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A Buyer’s Guide to Georgian Jewellery

Georgian Jewellery

Georgian jewellery is sometimes ignored in the midst of more popular eras like the Victorian, Art Deco, and Edwardian. In any case, the Georgian era is a fascinating one, and its jewellery exhibits the extraordinary skill and craftsmanship for which it is renowned.

In What Period Of Time Is The Georgian Era Of Jewellery?

In spite of the fact that historians disagree about exactly which monarchs were in power during the Georgian era, the broad view is that it included the reigns of George I through IV. King William IV reigned from 1714 until his untimely demise in 1837, at which point the Victorian era began.

What Distinguishes Georgian Design?

Handcrafted luxury is the hallmark of Georgian design. The reign of the Hanoverian kings served as a major source of style inspiration throughout this time period, although there are other features from France and Germany present. Additionally, Georgian styles spread to the United States, drawing on American freedom as well as French Revolutionary-era inspiration.

Neoclassicism and romanticism can both be seen in Georgian design. All of this contributes to the richness, grandeur, and opulence that characterise Georgian style.

What To Look For When Purchasing Georgian Jewellery:

The most appealing aspect of Georgian jewellery is that each piece is one-of-a-kind. In spite of these differences, there are several characteristics that help distinguish Georgian jewellery. Jewellery made in the Georgian style often incorporates the following traditional methods:


Gemstones like sapphires and rubies were prominent in Georgian jewellery, but pearls were also popular during this time period. Table or rose cuts are common for diamonds, whereas teardrop or cabochon cuts are common for sapphires and rubies.

Another distinctive element of Georgian jewellery is the use of closed-back settings or foil-backing on gemstones to enhance their radiance and scintillation.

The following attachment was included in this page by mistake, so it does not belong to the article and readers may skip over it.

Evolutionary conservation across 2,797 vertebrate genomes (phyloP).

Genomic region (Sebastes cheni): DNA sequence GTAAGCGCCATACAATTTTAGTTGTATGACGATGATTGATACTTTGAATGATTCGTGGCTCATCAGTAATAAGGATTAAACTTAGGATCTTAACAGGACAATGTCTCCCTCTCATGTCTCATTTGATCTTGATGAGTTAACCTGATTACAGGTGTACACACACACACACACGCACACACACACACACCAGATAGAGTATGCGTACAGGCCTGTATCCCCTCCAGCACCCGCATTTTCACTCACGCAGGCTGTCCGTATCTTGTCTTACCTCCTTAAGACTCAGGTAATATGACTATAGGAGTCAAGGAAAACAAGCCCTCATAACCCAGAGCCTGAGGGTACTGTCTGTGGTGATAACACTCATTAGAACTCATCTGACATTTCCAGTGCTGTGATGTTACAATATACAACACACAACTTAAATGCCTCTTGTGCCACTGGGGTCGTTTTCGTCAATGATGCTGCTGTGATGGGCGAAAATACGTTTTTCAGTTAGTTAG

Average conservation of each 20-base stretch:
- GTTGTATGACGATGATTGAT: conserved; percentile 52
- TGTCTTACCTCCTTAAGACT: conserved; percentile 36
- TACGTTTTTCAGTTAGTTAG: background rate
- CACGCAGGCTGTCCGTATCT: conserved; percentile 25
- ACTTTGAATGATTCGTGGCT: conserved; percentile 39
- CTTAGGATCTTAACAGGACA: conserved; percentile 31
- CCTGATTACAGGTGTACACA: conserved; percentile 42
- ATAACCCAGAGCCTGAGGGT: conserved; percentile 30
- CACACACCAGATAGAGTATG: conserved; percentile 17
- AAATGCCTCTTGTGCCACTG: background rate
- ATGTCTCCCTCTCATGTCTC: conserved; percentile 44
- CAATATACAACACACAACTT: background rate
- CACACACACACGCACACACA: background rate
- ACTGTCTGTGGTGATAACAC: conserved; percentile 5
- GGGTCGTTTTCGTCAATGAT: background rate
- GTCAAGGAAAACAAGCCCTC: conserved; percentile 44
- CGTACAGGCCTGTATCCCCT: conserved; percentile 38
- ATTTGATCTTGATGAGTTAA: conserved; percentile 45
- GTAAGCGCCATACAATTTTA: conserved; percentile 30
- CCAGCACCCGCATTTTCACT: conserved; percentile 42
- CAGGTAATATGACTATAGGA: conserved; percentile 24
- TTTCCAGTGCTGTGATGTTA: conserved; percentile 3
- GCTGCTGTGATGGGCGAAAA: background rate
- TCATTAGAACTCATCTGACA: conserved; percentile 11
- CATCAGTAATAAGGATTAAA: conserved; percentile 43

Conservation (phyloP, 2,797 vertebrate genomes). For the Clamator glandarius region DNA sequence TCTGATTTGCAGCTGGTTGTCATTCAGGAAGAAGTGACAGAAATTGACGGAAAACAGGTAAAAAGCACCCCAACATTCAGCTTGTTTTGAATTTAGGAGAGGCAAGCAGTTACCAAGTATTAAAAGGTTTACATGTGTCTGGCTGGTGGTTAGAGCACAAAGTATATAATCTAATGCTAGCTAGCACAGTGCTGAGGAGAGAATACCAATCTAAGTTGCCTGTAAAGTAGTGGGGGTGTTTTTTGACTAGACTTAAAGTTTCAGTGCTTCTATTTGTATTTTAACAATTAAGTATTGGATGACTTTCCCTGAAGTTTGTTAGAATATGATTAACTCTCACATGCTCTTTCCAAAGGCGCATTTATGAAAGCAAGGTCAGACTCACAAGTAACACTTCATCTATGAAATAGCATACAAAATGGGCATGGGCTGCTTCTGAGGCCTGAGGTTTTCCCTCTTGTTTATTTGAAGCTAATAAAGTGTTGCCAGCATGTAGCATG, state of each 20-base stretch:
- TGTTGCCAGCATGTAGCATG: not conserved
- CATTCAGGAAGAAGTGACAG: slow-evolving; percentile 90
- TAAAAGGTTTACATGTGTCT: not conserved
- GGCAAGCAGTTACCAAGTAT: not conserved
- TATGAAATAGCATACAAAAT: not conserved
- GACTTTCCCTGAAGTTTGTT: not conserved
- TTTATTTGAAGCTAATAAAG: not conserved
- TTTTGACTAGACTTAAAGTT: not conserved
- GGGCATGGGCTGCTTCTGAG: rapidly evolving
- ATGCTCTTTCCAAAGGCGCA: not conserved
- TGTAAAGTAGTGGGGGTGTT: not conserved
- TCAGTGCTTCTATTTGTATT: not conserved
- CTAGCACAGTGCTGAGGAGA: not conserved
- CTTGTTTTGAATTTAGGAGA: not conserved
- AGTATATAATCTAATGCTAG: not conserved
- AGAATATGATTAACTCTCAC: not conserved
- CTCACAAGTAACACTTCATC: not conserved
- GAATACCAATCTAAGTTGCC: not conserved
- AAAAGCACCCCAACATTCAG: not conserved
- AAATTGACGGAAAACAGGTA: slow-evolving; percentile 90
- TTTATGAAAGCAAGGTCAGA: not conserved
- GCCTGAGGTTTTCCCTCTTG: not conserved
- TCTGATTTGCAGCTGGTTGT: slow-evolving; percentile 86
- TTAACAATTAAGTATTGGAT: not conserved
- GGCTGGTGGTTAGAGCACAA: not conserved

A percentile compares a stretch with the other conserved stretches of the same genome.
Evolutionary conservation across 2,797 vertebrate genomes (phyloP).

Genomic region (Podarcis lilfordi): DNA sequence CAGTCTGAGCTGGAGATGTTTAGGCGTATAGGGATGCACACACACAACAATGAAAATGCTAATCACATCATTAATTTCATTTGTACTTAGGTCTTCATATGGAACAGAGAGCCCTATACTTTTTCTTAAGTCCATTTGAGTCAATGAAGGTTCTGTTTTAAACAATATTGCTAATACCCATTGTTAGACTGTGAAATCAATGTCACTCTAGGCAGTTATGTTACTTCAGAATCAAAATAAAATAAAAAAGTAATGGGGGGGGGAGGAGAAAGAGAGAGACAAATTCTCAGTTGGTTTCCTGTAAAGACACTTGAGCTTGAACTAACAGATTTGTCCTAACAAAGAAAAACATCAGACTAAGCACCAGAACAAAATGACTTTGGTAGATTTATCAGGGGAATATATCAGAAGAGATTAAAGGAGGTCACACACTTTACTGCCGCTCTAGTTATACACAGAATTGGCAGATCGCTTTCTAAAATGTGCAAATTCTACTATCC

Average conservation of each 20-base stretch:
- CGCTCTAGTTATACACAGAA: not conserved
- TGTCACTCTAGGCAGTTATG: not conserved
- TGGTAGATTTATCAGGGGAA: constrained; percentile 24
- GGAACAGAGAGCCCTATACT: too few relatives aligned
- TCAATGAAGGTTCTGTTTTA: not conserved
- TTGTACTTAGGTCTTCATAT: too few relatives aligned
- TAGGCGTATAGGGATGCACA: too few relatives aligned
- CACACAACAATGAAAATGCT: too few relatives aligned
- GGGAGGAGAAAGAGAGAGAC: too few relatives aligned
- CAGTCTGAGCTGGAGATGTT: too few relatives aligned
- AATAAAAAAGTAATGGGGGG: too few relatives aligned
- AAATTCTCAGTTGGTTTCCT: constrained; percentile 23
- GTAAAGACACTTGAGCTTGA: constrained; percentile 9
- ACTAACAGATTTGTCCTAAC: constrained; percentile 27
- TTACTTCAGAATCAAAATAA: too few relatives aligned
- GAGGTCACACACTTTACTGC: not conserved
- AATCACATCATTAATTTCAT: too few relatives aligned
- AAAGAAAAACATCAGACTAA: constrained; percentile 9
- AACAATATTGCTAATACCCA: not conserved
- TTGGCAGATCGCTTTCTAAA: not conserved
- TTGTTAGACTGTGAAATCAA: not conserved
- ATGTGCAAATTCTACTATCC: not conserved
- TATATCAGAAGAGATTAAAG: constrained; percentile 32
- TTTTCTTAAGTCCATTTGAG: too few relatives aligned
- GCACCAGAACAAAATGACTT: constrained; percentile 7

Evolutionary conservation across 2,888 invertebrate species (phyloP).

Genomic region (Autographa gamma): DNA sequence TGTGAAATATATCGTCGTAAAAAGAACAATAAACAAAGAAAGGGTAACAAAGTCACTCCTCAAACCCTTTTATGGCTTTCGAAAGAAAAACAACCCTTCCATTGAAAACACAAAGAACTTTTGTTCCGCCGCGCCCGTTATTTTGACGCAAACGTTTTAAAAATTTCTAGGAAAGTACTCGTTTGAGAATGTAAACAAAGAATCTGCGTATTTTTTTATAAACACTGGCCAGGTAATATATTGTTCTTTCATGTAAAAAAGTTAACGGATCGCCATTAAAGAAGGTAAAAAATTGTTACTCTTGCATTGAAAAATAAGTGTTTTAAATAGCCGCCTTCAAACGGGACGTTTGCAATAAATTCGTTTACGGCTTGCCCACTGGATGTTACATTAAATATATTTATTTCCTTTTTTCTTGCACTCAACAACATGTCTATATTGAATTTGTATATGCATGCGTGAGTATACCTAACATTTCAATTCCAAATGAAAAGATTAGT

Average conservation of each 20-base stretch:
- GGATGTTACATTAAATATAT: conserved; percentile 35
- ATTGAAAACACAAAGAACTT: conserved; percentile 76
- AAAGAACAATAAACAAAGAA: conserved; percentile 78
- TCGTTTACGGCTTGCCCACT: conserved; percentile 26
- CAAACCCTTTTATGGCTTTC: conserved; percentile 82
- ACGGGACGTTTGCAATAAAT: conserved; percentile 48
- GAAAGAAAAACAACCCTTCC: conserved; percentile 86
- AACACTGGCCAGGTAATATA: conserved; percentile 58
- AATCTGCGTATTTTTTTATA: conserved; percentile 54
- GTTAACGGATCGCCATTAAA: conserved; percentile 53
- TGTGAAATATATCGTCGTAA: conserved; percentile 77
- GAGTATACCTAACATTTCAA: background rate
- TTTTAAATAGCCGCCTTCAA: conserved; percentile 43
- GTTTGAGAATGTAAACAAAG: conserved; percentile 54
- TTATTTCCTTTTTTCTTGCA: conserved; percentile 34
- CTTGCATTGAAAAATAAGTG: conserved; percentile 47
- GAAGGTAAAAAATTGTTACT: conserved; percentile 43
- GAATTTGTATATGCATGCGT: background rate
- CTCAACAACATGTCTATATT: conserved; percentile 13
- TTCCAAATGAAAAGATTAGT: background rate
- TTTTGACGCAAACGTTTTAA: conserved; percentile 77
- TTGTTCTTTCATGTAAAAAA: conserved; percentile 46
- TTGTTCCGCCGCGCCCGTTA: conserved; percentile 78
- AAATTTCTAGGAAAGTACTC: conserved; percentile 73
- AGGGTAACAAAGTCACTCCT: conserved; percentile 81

The use of 18ct gold in Georgian jewellery is popular. Even though silver was frequently used, gold was the preferred metal for Georgian jewellery, which is why 18ct gold is the most common. A lack of industrialization at the time meant that the materials used in jewellery were managed by hand, and gold was frequently hammered by hand to attain the appropriate finish.

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Handcrafted Georgian jewellery features a wide variety of metalworking techniques. During the Georgian era, jewellery was given a dramatic makeover by incorporating metallurgical methods such as;

Cannetille is a technique for creating a woven, lace, or spiral effect by twisting metals.

Using hammering on the reverse side to imprint or create a raised impression for a 3D texture look, repoussé is another common technique.

Georgian Jewellery Design Concepts:

Excavations at Pompeii and Egyptian artefacts discovered during the Georgian era are two notable examples. It was usual to see Roman-inspired motifs like grape leaves, keyholes, and laurel, as well as Egyptian-inspired papyrus leaves, in fashion designs.

Styles like Rococo, ornate, and lavish were fashionable, as were themes like feather plumes, ribbons, and bows. Georgian jewellery was frequently decorated with flowers, greenery, and leaves.

Jewellery From The Georgian Empire:

Genuine Georgian jewellery can be difficult to come by because of its age and the fact that it was made using highly sought-after materials and gemstones.

In Georgian times, chokers and dog collars were popular for necklaces because of their high necklines. Individually mounted gemstones connected together to form a strand of jewels have always been and continue to be popular.

Customizable and interchangeable, parure jewellery included necklaces, bracelets, brooches, and even earrings, all of which could be worn as a necklace or an earring. Jewelry owners were given a wide range of possibilities to choose from thanks to this new technology. It is becoming difficult to find a complete set of vintage jewellery, but individual pieces are still sought up by collectors.

Wearers of chatelaines could attach a variety of embellishments to the belts they wore, making them both beautiful and functional. Even writing implements like pens and pencils could be stored in the chatelaine. Because ornate elements from chatelaines were generally removed and reimagined as pendants, it is uncommon to locate a whole chatelaine.For more antique jewellery check out Susannah Lovis London.

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